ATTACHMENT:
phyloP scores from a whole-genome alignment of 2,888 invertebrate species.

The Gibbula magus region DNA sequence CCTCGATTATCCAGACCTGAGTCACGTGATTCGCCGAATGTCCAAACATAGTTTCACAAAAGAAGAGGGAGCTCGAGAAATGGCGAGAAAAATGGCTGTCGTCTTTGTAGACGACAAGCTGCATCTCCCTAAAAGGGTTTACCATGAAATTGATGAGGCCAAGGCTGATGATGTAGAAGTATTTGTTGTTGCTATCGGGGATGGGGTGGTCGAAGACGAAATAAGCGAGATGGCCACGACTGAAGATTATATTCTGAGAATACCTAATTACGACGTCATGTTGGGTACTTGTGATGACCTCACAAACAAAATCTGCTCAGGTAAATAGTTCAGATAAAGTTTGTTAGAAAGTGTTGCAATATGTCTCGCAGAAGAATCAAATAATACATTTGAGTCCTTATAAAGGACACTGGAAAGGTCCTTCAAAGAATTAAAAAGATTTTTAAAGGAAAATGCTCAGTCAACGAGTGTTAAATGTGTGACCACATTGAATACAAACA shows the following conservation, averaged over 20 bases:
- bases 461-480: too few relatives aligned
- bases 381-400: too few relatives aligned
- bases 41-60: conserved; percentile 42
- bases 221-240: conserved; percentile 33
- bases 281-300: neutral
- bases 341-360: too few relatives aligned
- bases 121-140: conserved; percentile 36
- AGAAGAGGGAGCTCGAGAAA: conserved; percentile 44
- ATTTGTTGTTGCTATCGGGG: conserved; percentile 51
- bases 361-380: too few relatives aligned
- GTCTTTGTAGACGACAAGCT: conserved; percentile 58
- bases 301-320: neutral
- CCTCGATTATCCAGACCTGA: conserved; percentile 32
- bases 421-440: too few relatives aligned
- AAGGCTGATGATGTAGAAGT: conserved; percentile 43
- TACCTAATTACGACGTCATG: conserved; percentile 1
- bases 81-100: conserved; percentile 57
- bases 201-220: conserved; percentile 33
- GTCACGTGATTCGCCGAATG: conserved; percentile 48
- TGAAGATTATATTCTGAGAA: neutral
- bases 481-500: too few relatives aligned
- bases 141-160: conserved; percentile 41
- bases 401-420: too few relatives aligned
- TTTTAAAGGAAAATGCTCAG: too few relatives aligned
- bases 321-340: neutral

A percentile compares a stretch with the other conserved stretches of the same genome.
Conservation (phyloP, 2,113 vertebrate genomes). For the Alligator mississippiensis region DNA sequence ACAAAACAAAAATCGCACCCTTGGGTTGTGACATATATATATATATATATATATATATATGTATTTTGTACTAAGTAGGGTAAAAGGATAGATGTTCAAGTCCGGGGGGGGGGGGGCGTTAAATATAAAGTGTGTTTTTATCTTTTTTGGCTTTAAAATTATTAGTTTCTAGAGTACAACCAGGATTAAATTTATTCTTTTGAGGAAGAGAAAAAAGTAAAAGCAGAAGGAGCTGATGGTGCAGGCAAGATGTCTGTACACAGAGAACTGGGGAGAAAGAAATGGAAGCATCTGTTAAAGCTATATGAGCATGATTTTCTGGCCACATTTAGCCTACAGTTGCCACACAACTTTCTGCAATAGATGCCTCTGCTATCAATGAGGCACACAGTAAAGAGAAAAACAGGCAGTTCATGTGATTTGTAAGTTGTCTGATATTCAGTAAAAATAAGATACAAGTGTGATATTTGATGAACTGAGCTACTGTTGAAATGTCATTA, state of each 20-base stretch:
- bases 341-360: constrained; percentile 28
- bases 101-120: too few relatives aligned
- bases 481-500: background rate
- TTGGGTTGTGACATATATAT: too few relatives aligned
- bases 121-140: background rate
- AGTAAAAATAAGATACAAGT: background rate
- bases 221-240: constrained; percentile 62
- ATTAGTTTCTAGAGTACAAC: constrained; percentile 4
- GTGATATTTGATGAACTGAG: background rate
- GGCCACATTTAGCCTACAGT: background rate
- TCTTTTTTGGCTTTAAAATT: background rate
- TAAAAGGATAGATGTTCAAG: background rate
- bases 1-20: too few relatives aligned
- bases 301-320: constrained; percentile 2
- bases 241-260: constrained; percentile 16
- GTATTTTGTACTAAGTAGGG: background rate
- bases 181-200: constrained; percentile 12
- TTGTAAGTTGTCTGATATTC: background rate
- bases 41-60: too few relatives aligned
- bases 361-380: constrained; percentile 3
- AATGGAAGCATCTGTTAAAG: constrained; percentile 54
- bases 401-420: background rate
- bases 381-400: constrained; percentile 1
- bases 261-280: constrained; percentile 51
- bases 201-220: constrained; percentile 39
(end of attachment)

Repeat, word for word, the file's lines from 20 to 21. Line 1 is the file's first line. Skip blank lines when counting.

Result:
- bases 201-220: conserved; percentile 33
- GTCACGTGATTCGCCGAATG: conserved; percentile 48